Newspaper Page Text
/ Vol. 2. No. 3Y.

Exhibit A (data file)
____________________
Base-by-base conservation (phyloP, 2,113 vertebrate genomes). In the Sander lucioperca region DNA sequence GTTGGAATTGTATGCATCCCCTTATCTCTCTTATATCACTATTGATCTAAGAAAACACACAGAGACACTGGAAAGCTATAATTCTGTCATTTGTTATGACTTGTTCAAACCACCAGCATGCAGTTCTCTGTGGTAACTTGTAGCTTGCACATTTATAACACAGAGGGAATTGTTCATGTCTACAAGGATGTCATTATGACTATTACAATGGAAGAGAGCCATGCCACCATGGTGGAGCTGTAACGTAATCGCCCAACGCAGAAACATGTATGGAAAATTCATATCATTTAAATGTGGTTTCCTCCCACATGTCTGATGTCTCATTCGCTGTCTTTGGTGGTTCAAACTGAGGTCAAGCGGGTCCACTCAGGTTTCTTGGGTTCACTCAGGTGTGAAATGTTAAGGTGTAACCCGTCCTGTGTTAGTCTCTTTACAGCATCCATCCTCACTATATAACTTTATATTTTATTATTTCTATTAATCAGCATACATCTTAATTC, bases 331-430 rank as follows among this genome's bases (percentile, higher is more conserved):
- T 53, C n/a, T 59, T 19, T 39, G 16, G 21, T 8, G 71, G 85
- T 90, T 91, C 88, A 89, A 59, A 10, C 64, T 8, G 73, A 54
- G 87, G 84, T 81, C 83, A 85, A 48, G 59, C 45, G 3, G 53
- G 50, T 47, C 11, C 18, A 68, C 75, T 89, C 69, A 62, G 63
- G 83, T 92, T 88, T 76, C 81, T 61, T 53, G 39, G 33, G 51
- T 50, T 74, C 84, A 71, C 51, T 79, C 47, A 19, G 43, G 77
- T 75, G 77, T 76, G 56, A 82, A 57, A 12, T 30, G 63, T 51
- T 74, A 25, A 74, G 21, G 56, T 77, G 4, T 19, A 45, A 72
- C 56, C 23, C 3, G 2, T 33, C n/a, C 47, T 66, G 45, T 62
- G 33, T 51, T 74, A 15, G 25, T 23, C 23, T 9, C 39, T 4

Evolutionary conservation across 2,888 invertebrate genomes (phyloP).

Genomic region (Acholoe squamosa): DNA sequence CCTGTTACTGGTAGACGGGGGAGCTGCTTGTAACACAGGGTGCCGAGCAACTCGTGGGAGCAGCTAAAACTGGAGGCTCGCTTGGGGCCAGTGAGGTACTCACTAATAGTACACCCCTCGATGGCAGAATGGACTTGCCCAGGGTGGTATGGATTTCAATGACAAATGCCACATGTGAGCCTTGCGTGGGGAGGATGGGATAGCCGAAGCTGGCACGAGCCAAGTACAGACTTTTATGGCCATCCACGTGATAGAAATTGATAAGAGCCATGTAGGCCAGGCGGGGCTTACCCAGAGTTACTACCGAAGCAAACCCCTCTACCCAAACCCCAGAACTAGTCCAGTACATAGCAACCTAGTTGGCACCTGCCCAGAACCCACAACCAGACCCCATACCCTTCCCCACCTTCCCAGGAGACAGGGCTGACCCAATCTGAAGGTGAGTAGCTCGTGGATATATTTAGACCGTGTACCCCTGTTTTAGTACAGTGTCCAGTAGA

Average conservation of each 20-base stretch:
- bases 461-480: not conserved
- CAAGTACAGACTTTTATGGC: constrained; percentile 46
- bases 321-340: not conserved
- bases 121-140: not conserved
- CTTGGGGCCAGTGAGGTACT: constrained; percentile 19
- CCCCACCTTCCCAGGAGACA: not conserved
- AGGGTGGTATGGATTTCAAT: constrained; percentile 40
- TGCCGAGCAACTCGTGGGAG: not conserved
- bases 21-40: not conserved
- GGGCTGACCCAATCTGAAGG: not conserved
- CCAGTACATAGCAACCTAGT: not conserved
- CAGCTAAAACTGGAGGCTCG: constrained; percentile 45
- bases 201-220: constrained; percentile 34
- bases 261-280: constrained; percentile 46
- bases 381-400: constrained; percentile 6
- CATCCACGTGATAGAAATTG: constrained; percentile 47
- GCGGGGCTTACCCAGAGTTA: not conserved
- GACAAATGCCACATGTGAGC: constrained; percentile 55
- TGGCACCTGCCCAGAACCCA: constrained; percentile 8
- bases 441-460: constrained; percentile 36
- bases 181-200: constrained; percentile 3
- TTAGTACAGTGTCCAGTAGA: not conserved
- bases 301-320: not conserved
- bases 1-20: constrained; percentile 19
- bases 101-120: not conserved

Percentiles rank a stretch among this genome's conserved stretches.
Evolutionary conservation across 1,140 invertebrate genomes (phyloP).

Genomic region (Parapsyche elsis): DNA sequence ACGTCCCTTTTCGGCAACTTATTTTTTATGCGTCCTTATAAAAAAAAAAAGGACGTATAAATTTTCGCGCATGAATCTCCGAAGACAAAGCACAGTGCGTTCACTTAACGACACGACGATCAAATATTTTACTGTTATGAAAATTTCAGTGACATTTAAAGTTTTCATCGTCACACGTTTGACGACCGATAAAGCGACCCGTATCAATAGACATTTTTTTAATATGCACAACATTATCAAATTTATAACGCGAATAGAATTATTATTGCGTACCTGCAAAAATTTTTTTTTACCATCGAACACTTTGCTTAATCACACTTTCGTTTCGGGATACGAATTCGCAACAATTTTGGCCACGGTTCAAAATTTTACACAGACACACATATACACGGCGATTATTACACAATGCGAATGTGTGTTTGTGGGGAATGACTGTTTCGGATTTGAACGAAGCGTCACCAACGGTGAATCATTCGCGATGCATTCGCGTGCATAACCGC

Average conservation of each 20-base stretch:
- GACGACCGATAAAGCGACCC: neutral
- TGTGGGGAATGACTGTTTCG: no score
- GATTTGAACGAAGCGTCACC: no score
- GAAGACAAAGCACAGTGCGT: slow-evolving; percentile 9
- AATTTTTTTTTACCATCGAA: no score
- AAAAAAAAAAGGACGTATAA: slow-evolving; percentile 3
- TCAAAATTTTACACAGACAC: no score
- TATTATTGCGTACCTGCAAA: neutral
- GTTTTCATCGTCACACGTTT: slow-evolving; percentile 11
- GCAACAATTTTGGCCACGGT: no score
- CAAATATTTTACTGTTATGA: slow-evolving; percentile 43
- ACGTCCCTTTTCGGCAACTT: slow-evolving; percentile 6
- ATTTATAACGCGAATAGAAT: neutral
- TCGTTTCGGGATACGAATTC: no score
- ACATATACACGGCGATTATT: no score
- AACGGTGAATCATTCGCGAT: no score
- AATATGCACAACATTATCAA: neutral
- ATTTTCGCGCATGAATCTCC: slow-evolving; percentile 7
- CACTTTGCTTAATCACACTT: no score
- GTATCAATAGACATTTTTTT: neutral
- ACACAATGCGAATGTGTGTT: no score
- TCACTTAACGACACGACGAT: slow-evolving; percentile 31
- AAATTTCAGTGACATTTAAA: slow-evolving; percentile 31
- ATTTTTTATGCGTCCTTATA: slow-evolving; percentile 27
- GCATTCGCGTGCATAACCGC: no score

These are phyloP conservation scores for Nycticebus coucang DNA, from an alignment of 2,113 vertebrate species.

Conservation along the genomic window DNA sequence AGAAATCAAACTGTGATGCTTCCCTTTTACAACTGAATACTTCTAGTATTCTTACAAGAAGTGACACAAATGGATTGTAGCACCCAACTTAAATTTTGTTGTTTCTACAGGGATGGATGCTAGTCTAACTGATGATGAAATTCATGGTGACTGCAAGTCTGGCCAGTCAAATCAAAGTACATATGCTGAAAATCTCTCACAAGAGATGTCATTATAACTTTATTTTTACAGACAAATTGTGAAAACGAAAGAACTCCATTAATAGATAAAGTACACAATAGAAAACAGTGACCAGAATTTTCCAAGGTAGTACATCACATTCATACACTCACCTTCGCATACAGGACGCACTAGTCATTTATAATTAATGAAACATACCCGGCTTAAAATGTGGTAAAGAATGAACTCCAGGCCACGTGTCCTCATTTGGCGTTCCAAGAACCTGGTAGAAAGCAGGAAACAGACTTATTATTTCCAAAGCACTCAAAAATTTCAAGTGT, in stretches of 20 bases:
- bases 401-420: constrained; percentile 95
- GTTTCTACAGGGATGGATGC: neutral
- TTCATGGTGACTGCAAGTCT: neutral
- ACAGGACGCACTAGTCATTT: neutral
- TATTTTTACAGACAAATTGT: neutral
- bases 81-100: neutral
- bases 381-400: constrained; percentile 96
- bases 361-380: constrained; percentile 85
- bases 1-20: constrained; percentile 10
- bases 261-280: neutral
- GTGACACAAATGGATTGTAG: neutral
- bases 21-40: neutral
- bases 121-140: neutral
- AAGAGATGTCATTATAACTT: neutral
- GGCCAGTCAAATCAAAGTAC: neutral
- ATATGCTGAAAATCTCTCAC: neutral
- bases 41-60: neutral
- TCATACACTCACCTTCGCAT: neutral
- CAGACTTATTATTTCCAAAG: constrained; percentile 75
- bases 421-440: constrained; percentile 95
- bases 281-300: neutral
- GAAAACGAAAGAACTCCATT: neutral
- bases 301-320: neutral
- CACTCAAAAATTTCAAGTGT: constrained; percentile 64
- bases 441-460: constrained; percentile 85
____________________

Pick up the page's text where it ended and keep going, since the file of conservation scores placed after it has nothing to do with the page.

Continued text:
[Original] THE HOUSE ON THE HI EE-TOP. How cosy and homelike the house on the hill-top, Its walls ever kissed by the sun's radiant spray: The birds flitting gaily from bramble to tree-top. Chirping their song thro’ the glad summer day. It stands on the summit this beautiful bower. Surrounded by Nature’s own carpet of green; Rich in the wealth of the sun's bright dower. So softly gleaming on the verdant sheen. It is not the home of prince or patrician! No carriages roll by its door; It is not the work of Mammon's magician! No mockery treads o'er its floor. ’Tis the home of a thrifty, faithful man Who does not flinch from toil. Who loves his family better than Mere gold, or worldly spoil. This idol of Nature's lavish wealth Is the home of the honest and true. The cradle of virtue, of honor, and health— A home scorned by me—and by you. When the chains that bind me are loosed once more I shall strive for a home like this. Where evil longings for golden store Ne'er will mar my future's bliss. R. Money and Tlie Criminal; Take the former away, and there would be but very few of the latter. Money is, and always has been, the root of the greater part, if not, strictly speaking, of all evil. For it, every crime on the calendar is com mitted, and an innumerable array not on the calendar. For it, up to a few years ago, human beings were sold into slavery or manumitted to protracted servitude. For it, to-day, thousands of girls of our larger cities are brought to a life akin to slavery. For it, the child cries, and the youth pines: the wife pleads, and the husband sigtis. Toward it, like the steel to a magnet, the thoughts of all alike are attracted. It is loved by all. revered by many, and even idolized by some. The wheel of commerce—that great factor to civilization —of necessity demands some mode of exchange. Every nation of the present day. whether civilized or not, has some medium. Even the primitive savages had a rude idea and practice of the exchange system. Their medium consisted of sundry articles, such as skins, beads, etc. Without a medium, there would be no commerce, and without commerce, no civilization. Hence, as a promoter of civilization, a me dium of exchange, with a proper system, is the prime essential; and money, in itself, therefore, which witli us is the chosen me dium, we can find no fault with. In itself it is harmless. It is an innocent means. It is the human family who are at fault. Our system of exchange is not conducted with a due regard to principle. Through an age of degeneracy it has become conscienceless and perverted. The true principle—and as it was practiced centuries ago—is: equal value of this, tor equal value of that; thus, an in terchange of goods without loss to either side; but subsequently and latterly, this honest principle was corrupted by human depravity, and gave way to: a small margin versus a small loss; until now, in this, the most degenerate of all ages, the original principle has been mutilated to such an ex tent to satisfy the abnormal bump of selfish ness, that the result is: enormous profit for the few, against total loss and pauperism for the many. What condition of affairs future years will bring forth at this rate, it does not take a master-eye to conceive, and is sad even in contemplation. Billionaires— as yet non-existing—and paupers will be the rule; millionaires, the exception. The shrewd ones come out on top. But that is not the fault of those worsted. They, too, would have been, and would be, on top if they could. The greed, the craving, for money was as strong in the one as in the other. And being landed in pauperism. the slow life of honest toil is not agreeable with this love of money, lienee deceit is prac ticed, and crime committed. And thus at last we have the criminal. Many theories have been advanced and much diversified opinion expressed.astothe definition and cause of crime. What is crime? That is the question. And in an swer, I would say: crime is an effect. The (Lhc flrioon 4Wimir. “ IT IS NEVER TOO DATE TO MEND.” Stillwater, Minn., 'Thursday, April 25,1889. Rive Gents. effects, for illustration’s sake, we will clas sify as follows: good effectand bad effects. As there is a cause for every effect, let us look for it in each of the following few itfects of both classes. What is the cause of a t ruin reaching safely its destination? Older, or good management. And what the cause of a train-wreck? Disorder, or mismanage ment. What is the cause of a happy home? Order. And what the cause of an unhappy home? Disorder. What is the cause •of health? Order. And what the cause of sickness and disease? Disorder. What is the cause of peace? Older. And what the cause of war? Disorder in the community. What is the cause of virtue in society? Order in society. And wlmt the cause of crime and iniquity in society? Disorder in society. Thus without much trouble we find the cause of crime. It is disorder or mismanagement in society. It is the dis order born of the avariciousness that mani tested itself so clearly in the human family of centuries ago, when they mutilated the principle of exchange. The disorder was born then, as was also its effect—crime. As the ages rolled on the disorder grew, and so did also its effect —crime. Do you still wonder why crime is on the increase? And do you still wonder that all your reforma tory methods directed towards the criminal are of no avail and do nut check this alarm ing increase in crime? As stated above, deceit is practiced and crime committed; thus the criminal is cre ated. And all is traced to the abnormal love of money. But after all, speaking for the criminal, is the end worth the means? Can the end ever be obtained, since the end is money', and the more the possessor has of it, the more he craves? Then why use hazardous means to no end? The human family, criminals and all alike, labor under the erroneous impression that money can give happiness and contentment. This error is fully demonstrated by the millionaire who craves for two; by the man worth a thou sand who longs for ten. Surely, if there were any peace of mind and happiness to be obtained after the acquisition of a certain amount of money, is it not likely, that such men as the Goulds, the Vanderbilts, lioth childs, or others equally notable, should have reached that stage by this time? But the fact that these notables now, as much as. if not more than ever, exert all their energies to the accumulation of money; the fact that they give body and soul to money, money, money, clearly demonstrates the fallacy of such a supposition—it demon strates beyond dispute, that there is no stage at which the human mind will halt and be satisfied. Then, 1 say again, why use haz ardous means—risking at times life and lib erty, and at all times peace of mind and contentment, to no end? It is true, society lias but itself to blame for crime, collectively speaking, but that does not exclude each individual criminal from his own liability to blame. Avariciousness was the cause of all. And had each individual been exempt from this vice, there would have been no crime. Hence the criminal must be pre pared to take the consequences upon his own shoulders. The vices of peoples have ultimate pun ishment consequent upon them just as has the crime of the individual. As such must be considered —wars, famines, pestilence, and the tolerance of crime itself. If all society had remained as pure, and as free from avariciousness, as lias that good body of souls—the Quakers, would there now exist, the crime the world is af flicted with? To be sure, by constant in tercourse they have become contaminated to a degree, but as a whole-, they are, so far as everything virtuous and honorable is con cerned, still well worthy and deserving to be held forth in illustration of the true principle of fair dealing and exchange. How many criminals are created among Quakers? C. M. M. Decliner* To Be Pardoned. Gov. Wilson lias pardoned Enos Basham ot Summers county. W. Va., sent up for four years iu September last for grand lar ceny. The Governor gave as his reason that Basham “'was not of that degree of intelligence to make him capable of distin guishing right from wrong.” Basham declares he will not accept a par don granted on such grounds, and refuses to leave the penitentiary. He says he has “more sense in a minute than Gov. Wilson has shown in his whole term.” Do not traduce the well from which thou hast drunk. Sunday In Prison. There were times in our lives when we looked forward to the coming of Sunday with a sense of the most complete happi | ness; times when the six preceding days were a sort of gauntlet we had to run to reach our goal. To the convict these times are but a memory. At present lie dreads its approach as sincerely as he formerly longed for it. This is not through any dis respect for the sacredness of the day. but is caused rather by the continual bore, bore 1 of monotonous nothingness that pervades I every part of the prison on that day. A day of rest? Do not speak of rest. There is a surplus of that essential in those pris ons awaiting legislative pleasure to supply every nomad in the country with energy for a life time. The horse may stamp about in his stall to relieve his dullness of spirit. If the convict attempts any such tactics to ease his cramped muscles his driver does more than simply cry “whoa!” ! To those who take a real pleasure in read ing. writing or otherwise improving them selves, Sunday is enjoyable to the extent that they feel they are accomplishing some thing. To that class who are unable to read or do not care for such intelligent pleasure, Sunday is a relined punishment. It means to them, one hour to worship God, and the balance to curse their luck in par ticular and men in general. In the outside world —where all the good people live —it is customary to hold services at least twice on the Sabbath, and one night •of each week. Now, does it not seem strange that so much spiritual instruction is necessary for God-fearing people, while the real simon-pure sinners—those branded by state authority as such—need but one hour eacli week? The letter of the law sends us here to be punished, but the spirit of the people demands that every available means shall be used to regenerate, and turn us out fit to properly enjoy the heritage that is our due as one of their number. In this respect is it not the plain duty of those who formulate the laws to adhere more closely to the wishes of the people? In business circles there is a saying: “The easiest way to a man’s heart is through his stomach.” Something of this spirit will just as readily reach the heart of the con vict. Alleviate his sufferings of body as much as possible, and you have a sure way to his soul. As a matter of simple charity, if nothing more, we should have a good, in spiring musical service tor at least two hours on Sundays. It may be asked why we do not have such a service at present. This question is a hard one to answer. It is presumed that neither of the chaplains are at fault; and it would be unfair to expect the officers to remain here ail seven days of the week. In this connection I believe I can name a reason which all will admit has lost us many a privilege we might otherwise have been enjoying. In this prison we have a number of men whose sole aim in life seems to be to chip their name in every water tank and other railroad property. These men, or rather animals, will not work for a living. They do not often reach a prison, the county jails being their principal hold. The only ingenuity they show is in keeping posted ; on criminal laws, so that they know just j what crime they can commit in order to [ avoid reaching a penitentiary. When they j are so unfortunate as to get here they feel J so crestfallen at the possibility of having i to take a cold bath that it seems to sour: any good that might have been in them. < They will kick about the air, the food, the j water and everything else they can think j of. When these gentry were free they j could sit all day in a basement saloon where ! the air was loaded with stale beer, smoke and tobacco juice, and feel quite comfort able. But when they reach prison they are constantly harping about the surplus or paucity of air, heat, etc. If they only went this far they would affect nobody but them selves. The meanness of their character only shows out in full when the alcohol is soaked out of their system. They will com plain to the officers against their best friends on the slightest pretext. Should a fellow convict become obstreperous they would be ready at a wink to pummel him into insensibility, hoping thereby to gaip favor in the eyes of the officers. They are of that low, spiritless kind that would sell a brother for a paltry sum, or to save them selves from any inconvenience. | It is to such men that we can trace what ever is liaisli in the discipline. To them we are indebted for the distrust that exists j between convict and officer. When not en | gaged in any of the actions spoken of above they will manage in some way to keep things in a state of unquietness. They 1 seldom if ever care how matters go, as they generally have a short sentence. They are the class of men that hunt up reporters and give them a story of their hardships in prison. Even If there are grievances that should be shown up, as is sometimes the case, stories from the lips of such men do us more harm, than good, for they never stay around to back up their statements. If it were not for these perpetual dis turbers oue-half of the present force of offi cers would be sufficient on special occasions, such as the Sunday service or entertain ments in the afternoon. It would then be possible to make Sunday the day it was in tended for—a day of bodily rest and men tal relaxation. We hope when the labor question is set tled that some arrangements will be iiiade whereby those who are trying to do right will not have to suffer on account of the few who attempt to make prisons a verita ble hell. Honda. The braying of an antediluvian jackass, in the person of a brainless specimen of hu manity, named Fogle, in the Missouri legis lature, has been echoed to the cell of the writer. 1 cannot imagine how such a consummate donkey could ever have been al lowed to enter the legislative halls. He has evidently been raised or dragged up amid the “black jacks” of the Bald Knob regions;, where education is at a discount and com mon sense unknown. The constituency he represents must be hard up for material when this veritable numskull was the only elegible member for election to the august body of lawmakers. What benefit can they derive from send ing a representative ot the long-eared quad ruped to he-haw away his time to the utter disgust or, perhaps, merriment, of the in telligent members of the house? 1 imagine I can see this gaunt, long-haired and sal low-complexioned ignoramus rising up be decked in a pair of overalls and a dimity shirt, opening his capacious receptacle for corn dodger and sowbelly and letting his evitable ignorance reverberate through the house. It is a mystery that the business, of the state can be carried on when tills dilapidated imbecile is allowed to take up valuable time in haranguing the audience with worn out ideas that were unrecognized even in the days of Noah. The following taken from the South West will show the readers what the unfortunate convicts in Missouri might expect if such boors as Fogle were in power. In the Missouri legislature, in discussing the proposition that convicts should have a portion of their earnings during confinement given them upon discharge., a representative named Kogle, who apparently seems to have been delayed some how or somewhere a few centuries at least in coming into this world, opposed the measure by saying that, “If he had his way he would have them branded with an indelible, mark that would cling to them to their graves. He had no sympa thy for them, and in most cases when they were discharged he favored re-incarceration more tfian giving them good clothes with which to go out in the world.” He is a statesman of the ancient, iron-clad, dark age order. It was statesmen of the Kogle species, who, some centuries back in England, enacted that the laborer who ran away from his master should be branded on the forehead with a hot iron and have the letter “K” indelibly stamped thereon. Well, if Missouri convicts should be indelibly branded as knaves for all time, some of her legislators ought to branded us fools. It would be far more appropriate and really more deserved. It is to be hoped that the more enlight ened members of the Missouri legislature will put a stop to the braying of this Fogle and if he kicks up his heels, blacksnake him thoroughly before ejecting him from their midst. It is the expressed wish of all, when his satanic majesty calls for his own. that Fo gle’s remains be handed over to a taxider mist to be stuffed, put in a glass case and presented to some industrial museum for preservation as a relic of boorisli ignorance. Americas. A Braying Legislator.